Beware the errata sheet!
The deposition is an invaluable tool in litigation not only as a means to discover the facts and arguments that may be used at trial, but also as a means of preserving a witness’ version of events against later recantations. But in practice, how final is a witness’ deposition testimony? The answer depends on whether the case is litigated in State or federal court. Depending on the jurisdiction, errata sheets may be used to substantively alter a witness’ or party’s deposition testimony. It is therefore essential for government lawyers to understand the ways in which opposing counsel may utilize subsequent alterations of deposition testimony, as well as the limitations on the use of errata sheets.
The following hypothetical illustrates the type of situation in which a government lawyer may find himself or herself when an opposing party seeks to retrospectively alter the substance of a witness’ original deposition testimony. Suzy, a skilled government defense lawyer, takes the deposition of the Plaintiff, who alleges that he was assaulted by a government employee. During the deposition, Suzy successfully obtains an admission by the Plaintiff that he did not actually see the person who assaulted him, does not specifically remember seeing the Defendant at the time of the assault, and cannot be sure that the Defendant was the person who assaulted him. At the end of the deposition, the Plaintiff reserves signature. Two months later, in his response to Suzy’s motion for summary judgment, the Plaintiff submits an errata sheet in which the Plaintiff adds testimony that although he did not see who assaulted him, he knows the assailant is the Defendant because a friend at the scene told the Plaintiff that he saw the Defendant’s name on the assailant’s uniform. This is the first time that the eyewitness statement has been mentioned. Suzy wants to move to strike the errata sheet changes from Plaintiff’s response, but is unsure of the extent to which Plaintiff is permitted to subsequently alter his deposition testimony under applicable law.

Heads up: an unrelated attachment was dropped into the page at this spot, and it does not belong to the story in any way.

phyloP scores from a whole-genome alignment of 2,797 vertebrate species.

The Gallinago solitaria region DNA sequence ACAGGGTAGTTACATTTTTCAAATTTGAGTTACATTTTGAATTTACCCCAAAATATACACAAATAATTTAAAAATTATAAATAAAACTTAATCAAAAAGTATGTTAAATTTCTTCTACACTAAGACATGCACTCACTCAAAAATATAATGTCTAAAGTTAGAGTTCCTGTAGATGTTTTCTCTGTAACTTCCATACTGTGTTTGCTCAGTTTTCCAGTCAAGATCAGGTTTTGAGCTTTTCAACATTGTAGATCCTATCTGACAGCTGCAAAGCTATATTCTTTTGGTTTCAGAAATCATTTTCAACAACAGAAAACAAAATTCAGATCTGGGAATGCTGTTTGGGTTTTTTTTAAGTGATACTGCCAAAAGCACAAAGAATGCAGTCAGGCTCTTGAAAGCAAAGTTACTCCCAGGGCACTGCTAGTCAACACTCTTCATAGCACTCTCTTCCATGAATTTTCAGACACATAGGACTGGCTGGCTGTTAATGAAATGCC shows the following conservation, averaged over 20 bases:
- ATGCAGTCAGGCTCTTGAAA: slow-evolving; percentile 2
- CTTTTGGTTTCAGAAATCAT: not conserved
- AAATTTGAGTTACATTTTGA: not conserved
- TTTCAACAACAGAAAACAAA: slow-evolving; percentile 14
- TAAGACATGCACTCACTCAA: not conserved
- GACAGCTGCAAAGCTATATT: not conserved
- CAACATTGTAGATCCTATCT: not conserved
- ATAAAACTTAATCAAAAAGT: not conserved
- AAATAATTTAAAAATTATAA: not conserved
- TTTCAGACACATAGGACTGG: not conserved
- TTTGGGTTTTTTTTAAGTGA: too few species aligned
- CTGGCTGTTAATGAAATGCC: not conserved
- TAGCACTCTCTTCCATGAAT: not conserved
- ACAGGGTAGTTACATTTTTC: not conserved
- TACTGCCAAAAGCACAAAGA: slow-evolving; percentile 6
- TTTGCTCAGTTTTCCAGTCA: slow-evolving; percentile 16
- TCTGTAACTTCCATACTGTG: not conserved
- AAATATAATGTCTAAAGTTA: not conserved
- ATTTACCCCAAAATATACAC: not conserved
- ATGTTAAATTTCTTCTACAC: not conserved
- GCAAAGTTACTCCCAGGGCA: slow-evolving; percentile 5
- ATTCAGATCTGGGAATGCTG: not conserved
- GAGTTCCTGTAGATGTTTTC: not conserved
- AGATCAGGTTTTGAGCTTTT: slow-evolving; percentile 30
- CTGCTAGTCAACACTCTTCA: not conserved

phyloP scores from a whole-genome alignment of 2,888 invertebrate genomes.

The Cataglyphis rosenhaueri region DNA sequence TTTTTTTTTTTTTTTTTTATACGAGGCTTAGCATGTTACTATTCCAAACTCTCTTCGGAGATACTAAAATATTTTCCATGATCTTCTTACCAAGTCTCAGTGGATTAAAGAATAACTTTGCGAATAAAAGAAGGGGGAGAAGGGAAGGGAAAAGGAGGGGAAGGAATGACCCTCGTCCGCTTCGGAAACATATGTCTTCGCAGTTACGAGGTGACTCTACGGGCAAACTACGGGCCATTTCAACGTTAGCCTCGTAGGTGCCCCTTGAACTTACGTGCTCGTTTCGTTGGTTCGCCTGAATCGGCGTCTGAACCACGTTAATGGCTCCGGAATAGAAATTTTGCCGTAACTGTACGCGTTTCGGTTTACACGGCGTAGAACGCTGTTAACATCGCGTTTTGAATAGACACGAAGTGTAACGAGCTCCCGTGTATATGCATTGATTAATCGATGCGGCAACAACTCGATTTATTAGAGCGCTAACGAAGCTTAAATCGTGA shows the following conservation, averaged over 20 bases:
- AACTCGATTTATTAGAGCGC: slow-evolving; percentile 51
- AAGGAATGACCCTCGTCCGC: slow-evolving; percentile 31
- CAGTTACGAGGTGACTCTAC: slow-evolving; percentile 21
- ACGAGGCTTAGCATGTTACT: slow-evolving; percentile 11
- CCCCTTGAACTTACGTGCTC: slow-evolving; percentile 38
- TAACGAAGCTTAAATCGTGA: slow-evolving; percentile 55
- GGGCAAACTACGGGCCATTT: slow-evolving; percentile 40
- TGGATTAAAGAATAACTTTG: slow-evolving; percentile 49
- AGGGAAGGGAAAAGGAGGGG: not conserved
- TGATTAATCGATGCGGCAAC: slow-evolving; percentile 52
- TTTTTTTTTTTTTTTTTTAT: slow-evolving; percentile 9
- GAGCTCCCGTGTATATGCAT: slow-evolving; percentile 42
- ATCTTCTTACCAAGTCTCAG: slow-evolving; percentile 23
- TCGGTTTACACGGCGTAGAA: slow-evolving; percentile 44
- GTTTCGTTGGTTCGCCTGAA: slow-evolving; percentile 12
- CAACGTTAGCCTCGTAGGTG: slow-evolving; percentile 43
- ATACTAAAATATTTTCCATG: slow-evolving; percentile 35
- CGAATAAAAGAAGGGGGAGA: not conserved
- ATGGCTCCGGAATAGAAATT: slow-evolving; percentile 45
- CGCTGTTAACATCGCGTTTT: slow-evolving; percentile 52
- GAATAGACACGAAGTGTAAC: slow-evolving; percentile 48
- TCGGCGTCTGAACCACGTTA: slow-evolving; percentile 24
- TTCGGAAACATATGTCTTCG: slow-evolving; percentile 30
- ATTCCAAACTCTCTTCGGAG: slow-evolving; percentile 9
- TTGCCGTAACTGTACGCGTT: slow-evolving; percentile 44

The answer to Suzy’s dilemma is simple if the Plaintiff brought his lawsuit in State court. Supreme Court Rule 207 governs subsequent changes to deposition transcripts.1 This rule allows deponents who have reserved signature to make corrections to their deposition transcript “based on errors in reporting or transcription.”2 Such alterations “will be entered upon the deposition with a statement by the deponent that the reporter erred in reporting or transcribing the answer or answers involved.”3 However, “[t]he deponent may not otherwise change either the form or substance of his answers.”4 Therefore, under Rule 207, Suzy should be successful in her motion to strike Plaintiff’s errata sheet changes, because Plaintiff’s proposed changes were clearly substantive in nature.5
Suzy may also move to strike the errata sheet on the basis that the changes were untimely. Under Rule 207, once the court reporter has made the transcript available for the deponent’s review, the deponent has only 28 days in which to review the transcript and submit changes.6 Therefore, if Plaintiff’s errata sheet was submitted after this 28 day period, the court should not accept the changes.7
The resolution of Suzy’s motion to strike is less clear if the Plaintiff’s lawsuit was filed in federal court. Rule 30(e) governs subsequent changes of deposition testimony in a federal case.8 This rule permits a deponent who reserved signature to review his deposition transcript and make changes “in form or substance.”9 If the deponent requests changes, the deponent must “sign a statement listing the changes and the reasons for making them.”10